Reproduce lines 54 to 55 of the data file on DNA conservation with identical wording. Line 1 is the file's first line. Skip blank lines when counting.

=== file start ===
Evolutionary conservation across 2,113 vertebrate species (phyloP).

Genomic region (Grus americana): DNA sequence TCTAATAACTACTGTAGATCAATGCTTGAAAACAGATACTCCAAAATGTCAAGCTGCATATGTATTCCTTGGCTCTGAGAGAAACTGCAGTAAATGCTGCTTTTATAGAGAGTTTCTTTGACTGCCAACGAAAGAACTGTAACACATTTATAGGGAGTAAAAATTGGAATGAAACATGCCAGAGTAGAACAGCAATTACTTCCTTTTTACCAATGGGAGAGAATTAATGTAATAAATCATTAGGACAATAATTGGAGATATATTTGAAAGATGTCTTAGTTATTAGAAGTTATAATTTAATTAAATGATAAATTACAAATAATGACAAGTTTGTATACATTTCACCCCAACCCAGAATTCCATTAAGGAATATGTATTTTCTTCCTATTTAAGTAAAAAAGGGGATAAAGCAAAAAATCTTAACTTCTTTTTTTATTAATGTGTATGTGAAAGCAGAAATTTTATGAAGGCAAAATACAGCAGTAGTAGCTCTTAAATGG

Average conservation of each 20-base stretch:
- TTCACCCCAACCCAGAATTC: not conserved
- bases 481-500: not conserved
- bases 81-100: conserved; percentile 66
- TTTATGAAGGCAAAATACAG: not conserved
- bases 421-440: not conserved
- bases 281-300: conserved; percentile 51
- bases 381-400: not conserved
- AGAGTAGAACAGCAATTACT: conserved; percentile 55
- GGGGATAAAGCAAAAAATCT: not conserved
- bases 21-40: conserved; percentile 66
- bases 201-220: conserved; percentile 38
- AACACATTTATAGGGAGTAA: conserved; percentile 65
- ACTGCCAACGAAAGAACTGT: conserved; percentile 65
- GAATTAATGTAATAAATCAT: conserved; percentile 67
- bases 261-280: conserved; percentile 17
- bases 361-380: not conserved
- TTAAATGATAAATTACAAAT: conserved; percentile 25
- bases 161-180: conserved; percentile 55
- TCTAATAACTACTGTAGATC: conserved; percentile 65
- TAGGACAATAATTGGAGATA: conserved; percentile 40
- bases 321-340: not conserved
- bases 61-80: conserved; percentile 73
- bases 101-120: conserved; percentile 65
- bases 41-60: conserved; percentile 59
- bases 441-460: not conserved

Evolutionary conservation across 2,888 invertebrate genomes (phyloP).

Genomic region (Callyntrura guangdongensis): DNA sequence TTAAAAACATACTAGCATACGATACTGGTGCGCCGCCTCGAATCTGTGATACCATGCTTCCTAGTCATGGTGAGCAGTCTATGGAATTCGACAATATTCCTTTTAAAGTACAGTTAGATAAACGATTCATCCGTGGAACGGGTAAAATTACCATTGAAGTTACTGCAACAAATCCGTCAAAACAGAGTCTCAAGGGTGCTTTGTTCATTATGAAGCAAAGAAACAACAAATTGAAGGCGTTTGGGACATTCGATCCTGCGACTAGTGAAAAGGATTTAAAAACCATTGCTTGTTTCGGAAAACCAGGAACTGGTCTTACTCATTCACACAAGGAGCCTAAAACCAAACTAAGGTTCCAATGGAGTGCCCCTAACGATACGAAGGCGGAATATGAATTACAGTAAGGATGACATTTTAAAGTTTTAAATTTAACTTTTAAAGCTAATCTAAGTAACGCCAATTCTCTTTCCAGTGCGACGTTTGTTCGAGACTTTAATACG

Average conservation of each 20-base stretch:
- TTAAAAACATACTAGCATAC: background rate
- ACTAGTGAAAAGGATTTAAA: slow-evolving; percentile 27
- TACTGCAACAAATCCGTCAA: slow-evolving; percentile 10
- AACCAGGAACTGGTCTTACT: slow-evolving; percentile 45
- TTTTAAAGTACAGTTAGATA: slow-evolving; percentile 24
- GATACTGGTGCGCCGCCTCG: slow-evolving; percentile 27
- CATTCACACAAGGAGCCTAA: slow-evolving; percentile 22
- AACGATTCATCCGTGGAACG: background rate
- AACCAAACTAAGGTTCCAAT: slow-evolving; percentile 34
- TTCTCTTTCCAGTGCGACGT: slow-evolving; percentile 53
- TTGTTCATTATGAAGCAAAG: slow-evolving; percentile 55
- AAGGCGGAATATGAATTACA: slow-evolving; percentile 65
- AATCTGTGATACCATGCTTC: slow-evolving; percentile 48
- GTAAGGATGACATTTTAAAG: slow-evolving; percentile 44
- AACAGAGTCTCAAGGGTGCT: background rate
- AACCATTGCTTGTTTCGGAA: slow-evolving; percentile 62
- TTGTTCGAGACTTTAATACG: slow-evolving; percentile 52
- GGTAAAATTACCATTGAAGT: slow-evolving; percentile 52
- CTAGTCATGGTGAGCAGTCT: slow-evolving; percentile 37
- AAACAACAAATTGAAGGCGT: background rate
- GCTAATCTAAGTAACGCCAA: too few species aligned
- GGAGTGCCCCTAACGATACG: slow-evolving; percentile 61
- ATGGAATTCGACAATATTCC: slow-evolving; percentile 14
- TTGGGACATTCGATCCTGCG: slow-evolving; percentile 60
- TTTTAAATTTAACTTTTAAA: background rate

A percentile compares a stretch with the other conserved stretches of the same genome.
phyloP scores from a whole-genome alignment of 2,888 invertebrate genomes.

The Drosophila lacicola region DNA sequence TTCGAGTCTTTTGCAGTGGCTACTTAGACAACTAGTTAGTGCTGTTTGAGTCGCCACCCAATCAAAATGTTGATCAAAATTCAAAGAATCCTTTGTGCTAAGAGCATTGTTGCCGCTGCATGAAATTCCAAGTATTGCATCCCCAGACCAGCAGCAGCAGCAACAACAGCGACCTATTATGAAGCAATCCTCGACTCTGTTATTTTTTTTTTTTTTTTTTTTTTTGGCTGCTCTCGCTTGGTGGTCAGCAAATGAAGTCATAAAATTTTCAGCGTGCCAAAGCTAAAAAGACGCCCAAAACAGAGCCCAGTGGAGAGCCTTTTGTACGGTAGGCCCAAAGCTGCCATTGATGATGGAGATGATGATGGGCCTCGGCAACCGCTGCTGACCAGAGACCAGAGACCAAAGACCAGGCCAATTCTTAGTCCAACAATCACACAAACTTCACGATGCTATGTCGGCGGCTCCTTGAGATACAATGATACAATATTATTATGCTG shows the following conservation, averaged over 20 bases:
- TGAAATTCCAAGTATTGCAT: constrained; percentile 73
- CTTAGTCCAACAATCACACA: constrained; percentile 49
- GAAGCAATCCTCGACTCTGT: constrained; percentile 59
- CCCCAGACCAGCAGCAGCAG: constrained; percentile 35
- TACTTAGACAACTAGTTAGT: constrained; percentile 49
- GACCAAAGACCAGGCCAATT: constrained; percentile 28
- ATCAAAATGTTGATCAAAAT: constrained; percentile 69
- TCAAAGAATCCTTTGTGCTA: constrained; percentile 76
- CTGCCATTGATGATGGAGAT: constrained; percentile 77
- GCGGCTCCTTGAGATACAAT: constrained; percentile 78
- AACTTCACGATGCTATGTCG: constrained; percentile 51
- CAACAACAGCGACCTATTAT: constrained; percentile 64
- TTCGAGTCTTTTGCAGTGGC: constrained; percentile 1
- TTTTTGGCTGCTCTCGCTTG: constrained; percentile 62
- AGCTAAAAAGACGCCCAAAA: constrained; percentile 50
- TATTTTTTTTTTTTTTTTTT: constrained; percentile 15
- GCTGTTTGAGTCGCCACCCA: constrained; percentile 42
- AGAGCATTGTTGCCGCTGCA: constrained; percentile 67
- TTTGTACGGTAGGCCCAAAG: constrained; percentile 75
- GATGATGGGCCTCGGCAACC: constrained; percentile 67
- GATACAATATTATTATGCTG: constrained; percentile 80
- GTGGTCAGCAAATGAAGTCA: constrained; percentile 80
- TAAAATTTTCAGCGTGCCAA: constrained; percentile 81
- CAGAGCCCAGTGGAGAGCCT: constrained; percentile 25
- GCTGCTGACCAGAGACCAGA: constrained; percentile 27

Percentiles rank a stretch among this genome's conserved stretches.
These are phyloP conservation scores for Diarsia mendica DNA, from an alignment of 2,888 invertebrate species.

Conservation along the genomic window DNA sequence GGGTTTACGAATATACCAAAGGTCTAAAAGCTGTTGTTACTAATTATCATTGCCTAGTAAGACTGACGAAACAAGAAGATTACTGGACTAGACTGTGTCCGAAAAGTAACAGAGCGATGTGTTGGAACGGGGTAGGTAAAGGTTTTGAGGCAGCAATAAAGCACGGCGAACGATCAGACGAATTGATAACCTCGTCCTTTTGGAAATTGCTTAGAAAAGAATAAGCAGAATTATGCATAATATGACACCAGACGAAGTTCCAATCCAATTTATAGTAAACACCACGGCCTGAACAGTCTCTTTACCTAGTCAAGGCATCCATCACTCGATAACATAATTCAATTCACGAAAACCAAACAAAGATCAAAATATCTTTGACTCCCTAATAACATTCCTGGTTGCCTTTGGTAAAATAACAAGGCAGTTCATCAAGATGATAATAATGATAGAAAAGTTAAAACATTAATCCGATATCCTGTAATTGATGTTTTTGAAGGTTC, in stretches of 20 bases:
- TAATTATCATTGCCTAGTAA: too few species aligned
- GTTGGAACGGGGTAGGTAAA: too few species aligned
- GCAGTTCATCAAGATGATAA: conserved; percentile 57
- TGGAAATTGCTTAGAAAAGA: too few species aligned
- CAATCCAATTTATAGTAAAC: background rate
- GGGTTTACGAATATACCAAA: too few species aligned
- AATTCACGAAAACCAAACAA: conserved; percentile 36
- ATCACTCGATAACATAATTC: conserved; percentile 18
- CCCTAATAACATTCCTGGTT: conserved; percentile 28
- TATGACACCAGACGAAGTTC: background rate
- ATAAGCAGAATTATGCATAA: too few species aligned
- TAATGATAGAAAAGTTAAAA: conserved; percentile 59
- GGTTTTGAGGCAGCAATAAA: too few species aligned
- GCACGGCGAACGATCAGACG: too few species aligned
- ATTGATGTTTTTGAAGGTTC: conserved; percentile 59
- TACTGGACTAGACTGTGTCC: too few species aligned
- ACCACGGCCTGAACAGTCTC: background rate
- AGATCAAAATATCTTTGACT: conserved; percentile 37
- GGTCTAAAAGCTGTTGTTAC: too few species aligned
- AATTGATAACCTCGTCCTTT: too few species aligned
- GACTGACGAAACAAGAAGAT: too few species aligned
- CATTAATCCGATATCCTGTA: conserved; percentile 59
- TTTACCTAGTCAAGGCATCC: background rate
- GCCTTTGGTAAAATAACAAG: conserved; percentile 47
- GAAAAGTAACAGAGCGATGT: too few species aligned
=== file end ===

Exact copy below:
- ATGGAATTCGACAATATTCC: slow-evolving; percentile 14
- TTGGGACATTCGATCCTGCG: slow-evolving; percentile 60